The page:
Stephen R. Covey, Herald of Good Habits, Dies After Bike Crash
By DOUGLAS MARTIN-NY Times
Published: July 16, 2012
Stephen R. Covey, who won a global following and a five-year run on best-seller lists by fusing the genres of self-help and business literature in his 1989 book “The Seven Habits of Highly Effective People: Restoring the Character Ethic,” died on Monday at a hospital in Idaho Falls, Idaho. He was 79.
The cause was complications of a bicycle collision three months ago, his family said in a statement.
Mr. Covey’s book sold more than 25 million copies worldwide, and also became the first audiobook to sell more than a million copies. After conferring with Mr. Covey over Thanksgiving in 1994, President Bill Clinton said American productivity would greatly increase if people followed Mr. Covey’s advice. More than two-thirds of Fortune 500 companies flocked to use a consulting company he had founded.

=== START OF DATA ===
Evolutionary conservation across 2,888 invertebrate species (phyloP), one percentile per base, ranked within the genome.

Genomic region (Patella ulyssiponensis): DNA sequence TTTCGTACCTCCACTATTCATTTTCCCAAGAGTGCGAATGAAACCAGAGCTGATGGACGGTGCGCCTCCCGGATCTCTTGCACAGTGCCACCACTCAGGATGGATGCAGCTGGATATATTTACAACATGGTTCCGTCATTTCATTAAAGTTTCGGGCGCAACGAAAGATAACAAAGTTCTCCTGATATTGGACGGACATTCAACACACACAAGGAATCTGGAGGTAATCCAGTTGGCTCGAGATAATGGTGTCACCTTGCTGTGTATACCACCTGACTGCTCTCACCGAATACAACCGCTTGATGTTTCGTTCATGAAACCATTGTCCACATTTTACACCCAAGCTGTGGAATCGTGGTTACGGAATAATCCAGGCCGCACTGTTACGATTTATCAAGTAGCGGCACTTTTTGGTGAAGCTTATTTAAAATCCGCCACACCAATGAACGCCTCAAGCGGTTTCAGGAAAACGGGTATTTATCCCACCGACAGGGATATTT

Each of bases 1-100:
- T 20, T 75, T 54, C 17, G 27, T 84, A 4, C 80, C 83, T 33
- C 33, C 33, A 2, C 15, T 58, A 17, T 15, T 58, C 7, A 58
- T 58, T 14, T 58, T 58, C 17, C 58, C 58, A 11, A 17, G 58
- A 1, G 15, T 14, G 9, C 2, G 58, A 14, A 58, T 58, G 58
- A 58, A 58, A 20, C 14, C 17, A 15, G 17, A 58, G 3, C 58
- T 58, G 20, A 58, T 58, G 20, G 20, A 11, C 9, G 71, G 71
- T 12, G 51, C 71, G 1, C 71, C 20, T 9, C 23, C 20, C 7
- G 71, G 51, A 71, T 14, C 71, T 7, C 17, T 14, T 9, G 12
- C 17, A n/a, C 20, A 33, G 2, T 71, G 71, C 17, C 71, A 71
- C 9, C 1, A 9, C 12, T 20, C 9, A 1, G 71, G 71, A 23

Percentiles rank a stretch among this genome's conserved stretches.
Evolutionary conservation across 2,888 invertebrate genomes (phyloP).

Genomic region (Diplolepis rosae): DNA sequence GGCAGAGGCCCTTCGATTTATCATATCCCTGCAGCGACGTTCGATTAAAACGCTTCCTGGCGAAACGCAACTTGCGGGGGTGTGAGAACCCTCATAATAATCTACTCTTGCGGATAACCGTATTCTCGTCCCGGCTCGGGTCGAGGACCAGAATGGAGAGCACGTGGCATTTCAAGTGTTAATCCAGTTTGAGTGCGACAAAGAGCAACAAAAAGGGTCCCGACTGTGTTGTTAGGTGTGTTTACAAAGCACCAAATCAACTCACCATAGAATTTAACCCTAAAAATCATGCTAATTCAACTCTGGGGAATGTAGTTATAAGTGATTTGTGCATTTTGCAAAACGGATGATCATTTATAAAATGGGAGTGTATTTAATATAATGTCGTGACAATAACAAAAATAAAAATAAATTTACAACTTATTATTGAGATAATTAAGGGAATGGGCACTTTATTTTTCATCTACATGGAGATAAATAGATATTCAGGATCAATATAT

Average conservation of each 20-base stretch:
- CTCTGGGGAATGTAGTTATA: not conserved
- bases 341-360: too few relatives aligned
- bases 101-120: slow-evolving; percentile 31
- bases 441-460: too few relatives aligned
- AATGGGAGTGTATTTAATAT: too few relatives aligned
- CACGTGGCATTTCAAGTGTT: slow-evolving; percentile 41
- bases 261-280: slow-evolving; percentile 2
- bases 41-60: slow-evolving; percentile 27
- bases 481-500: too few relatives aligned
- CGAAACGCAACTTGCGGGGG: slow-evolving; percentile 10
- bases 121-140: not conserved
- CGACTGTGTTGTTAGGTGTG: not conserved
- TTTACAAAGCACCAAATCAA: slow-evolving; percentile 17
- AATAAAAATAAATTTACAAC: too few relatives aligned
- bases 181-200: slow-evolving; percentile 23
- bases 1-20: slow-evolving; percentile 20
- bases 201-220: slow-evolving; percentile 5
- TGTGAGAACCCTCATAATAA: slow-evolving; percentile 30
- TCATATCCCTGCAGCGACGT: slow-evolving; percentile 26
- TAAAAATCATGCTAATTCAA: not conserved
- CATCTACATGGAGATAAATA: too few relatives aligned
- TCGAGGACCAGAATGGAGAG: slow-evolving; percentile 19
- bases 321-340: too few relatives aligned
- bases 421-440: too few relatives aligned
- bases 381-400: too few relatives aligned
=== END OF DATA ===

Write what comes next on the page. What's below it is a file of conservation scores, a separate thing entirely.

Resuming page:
Mr. Covey is survived by his wife, the former Sandra Merrill; nine children; and more than 50 grandchildren.
Mr. Covey hated to waste time. He made copies of documents and kept them in briefcases under his desk in case he lost an original. And he liked to do more than one thing at a time. Fortune reported that he was once seen at a gym lying on the floor of the shower room being sprayed by three shower heads while he brushed his teeth and shaved.
In explaining his second recommended habit — Begin with the end in mind — Mr. Covey urged people to consider how they would like to be remembered. “If you carefully consider what you want to be said of you in the funeral experience,” he said, “you will find yourdefinition of success.”